2012 Honda Civic Hybrid Sedan Road Test Review
by Martha Hindes
2012 Green Car Buyer's Guide - Top 10 Picks
If there's safety in numbers, Honda's compact Civic auto must certainly represent the feeling. Case in point: One Midwestern apartment complex recently had no fewer than five in various neutral shades lined up in a row in the parking lot. Add to that Honda's redone 2012 Civic Hybrid sedan, and the chances of that row of autos expanding grows exponentially.
Many of those parking lot Civics were owned by health care workers, one group that Honda cites as gravitating to the Civic for its reputation for dependability, economy and long-term value. Others include business professionals, educators, environmentalists and -- yes -- driving enthusiasts. Think fun, not funky. For despite its sometimes vilified understated demeanor, the Civic Hybrid hides a wealth of technical prowess under its skin.
As originator of the Insight, the first -- now exiting -- and highly recognizable, jellybean-shaped production hybrid to hit U.S. roadways in the 1990s in numbers great enough to count, Honda knows something about building a combined gasoline-electric powered auto. Transition to 2012 and the newest, refreshed Civic hybrid gains some significant technical advances, including a switch to a lighter weight lithion-ion battery pack and improved powertrain.
The guts of this next generation "ultimate economy" (quoting Honda) hybrid is Honda's larger 1.5-liter i-VTEC SOHC inline four engine that produces 110 horsepower. That's when combined with the current, larger electric motor responsible for 23 of that horsepower. Honda cites across-the-board EPA fuel economy numbers at an impressive 44/44/44, its best ever performance.
And it's not hard to understand why. During a test of the Civic Hybrid on a chilly Northern fall day, it offered exactly what was needed to pump out the most efficient performance without compromise. The Civic is truly a small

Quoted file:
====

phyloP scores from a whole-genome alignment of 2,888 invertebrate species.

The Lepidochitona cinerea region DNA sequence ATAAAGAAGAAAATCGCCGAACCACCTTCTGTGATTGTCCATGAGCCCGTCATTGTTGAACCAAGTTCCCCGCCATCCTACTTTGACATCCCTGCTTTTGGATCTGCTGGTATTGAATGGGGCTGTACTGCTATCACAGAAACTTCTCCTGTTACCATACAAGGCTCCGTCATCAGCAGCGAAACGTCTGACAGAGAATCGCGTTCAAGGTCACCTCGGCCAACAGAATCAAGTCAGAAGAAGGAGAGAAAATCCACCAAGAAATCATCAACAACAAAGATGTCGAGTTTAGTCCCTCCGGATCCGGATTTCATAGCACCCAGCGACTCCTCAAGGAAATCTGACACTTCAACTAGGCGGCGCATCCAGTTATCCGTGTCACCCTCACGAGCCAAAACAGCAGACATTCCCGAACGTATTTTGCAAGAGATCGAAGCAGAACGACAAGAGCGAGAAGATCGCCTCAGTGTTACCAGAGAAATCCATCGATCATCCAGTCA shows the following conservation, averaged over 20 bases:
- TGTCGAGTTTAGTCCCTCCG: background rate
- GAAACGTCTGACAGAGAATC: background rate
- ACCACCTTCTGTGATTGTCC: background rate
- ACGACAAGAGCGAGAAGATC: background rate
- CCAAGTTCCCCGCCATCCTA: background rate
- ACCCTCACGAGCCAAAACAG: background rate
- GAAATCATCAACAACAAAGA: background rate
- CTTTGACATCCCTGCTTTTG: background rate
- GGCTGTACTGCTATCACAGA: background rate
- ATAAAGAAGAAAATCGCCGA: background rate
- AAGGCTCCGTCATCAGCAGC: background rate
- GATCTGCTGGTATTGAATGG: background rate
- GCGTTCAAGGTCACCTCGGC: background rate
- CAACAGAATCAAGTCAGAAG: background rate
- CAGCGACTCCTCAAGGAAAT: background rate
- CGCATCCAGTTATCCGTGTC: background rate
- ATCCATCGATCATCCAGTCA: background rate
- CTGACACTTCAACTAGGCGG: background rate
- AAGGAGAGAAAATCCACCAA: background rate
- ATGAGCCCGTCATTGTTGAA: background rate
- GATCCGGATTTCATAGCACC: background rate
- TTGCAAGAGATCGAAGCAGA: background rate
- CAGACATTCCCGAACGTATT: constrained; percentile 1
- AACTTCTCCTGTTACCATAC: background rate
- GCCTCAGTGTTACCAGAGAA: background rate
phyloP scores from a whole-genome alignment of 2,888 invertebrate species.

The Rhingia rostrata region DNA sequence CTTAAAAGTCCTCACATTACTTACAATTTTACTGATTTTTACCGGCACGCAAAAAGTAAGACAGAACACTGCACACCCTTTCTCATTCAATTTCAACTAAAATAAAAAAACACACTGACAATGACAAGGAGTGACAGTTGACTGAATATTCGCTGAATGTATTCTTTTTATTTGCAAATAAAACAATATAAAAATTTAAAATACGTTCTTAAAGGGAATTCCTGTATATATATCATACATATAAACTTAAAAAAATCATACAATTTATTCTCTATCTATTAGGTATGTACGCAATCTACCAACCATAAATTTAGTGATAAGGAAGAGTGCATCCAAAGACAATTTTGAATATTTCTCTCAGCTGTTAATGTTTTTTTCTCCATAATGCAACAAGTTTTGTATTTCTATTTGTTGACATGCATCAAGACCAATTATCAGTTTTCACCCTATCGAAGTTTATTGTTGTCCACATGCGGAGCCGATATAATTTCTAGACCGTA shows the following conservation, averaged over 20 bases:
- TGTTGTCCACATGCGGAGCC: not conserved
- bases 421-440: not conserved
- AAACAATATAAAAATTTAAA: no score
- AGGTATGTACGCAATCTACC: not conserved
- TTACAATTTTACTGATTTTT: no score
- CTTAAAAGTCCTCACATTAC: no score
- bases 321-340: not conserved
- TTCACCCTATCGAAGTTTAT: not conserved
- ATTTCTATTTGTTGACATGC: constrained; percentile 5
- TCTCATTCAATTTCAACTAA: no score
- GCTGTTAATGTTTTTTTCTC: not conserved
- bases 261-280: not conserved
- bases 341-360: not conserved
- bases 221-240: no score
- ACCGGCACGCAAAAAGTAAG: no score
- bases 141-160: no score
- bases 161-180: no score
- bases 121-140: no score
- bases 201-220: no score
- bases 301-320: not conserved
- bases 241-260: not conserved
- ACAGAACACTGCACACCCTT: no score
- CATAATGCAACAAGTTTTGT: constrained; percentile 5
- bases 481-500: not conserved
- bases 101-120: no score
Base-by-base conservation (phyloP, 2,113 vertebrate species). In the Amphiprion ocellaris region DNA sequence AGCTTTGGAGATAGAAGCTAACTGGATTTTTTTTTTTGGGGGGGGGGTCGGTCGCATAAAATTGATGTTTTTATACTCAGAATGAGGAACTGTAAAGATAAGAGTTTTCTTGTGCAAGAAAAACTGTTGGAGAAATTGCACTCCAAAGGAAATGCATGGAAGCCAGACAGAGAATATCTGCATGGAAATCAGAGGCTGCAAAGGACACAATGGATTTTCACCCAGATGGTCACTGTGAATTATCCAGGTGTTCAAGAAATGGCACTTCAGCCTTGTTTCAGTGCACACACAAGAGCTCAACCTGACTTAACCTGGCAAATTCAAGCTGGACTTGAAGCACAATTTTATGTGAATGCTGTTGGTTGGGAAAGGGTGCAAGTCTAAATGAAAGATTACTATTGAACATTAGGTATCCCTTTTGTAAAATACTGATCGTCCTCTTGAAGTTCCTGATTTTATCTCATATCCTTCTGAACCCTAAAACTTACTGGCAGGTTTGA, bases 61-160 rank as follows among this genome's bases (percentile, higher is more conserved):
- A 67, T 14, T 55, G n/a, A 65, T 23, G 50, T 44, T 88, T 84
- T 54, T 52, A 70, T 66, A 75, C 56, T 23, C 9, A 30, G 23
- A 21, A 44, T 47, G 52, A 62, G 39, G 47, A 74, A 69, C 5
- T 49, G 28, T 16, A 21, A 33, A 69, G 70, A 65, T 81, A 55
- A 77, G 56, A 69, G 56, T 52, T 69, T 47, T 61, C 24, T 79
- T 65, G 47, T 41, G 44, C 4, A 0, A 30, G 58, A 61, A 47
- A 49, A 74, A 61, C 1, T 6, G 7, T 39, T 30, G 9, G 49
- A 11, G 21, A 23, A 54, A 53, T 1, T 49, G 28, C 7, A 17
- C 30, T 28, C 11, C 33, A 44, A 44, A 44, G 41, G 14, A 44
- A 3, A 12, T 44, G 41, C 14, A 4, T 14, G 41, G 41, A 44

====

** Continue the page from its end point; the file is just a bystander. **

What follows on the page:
auto, and benefits from drive-by-wire and size constraints that keep weight and bulk to a minimum, handling and performance to its max. The sterling, typical Civic performance offered virtually no perception of the hybrid system underneath beyond quiet stops where the engine briefly shut down to save energy. A smooth, continuously variable transmission lets the system squeeze out every ounce of available energy into driving power that always combines engine and electric motor.
The Civic, which lives in more budget-priced hybrid territory than some competitors ($24,050 base, pre-destination, but with two upgrade versions available), doesn't pretend to offer splashy amenities in that equation. The simple and functional interior of my test model was a subdued light gray without the abundance of upmarket electronics that can boost a hybrid into essentially pricey "high bred" territory. A wide eyebrow over the gauges behind the steering wheel kept glare and sunlight from interfering with a readout of important information, such as driving performance especially in ECON mode, shown in little plant sprout icons. Trunk room, as expected, was compromised by the necessary battery pack.
If one takes a leap of faith by buying a hybrid auto, the Honda Civic Hybrid would be a good place to start. It has to be nice to know all those previous generations of hybrid family history offer a pretty secure safety blanket in the process.
For more information on the Honda Civic Hybrid Sedan,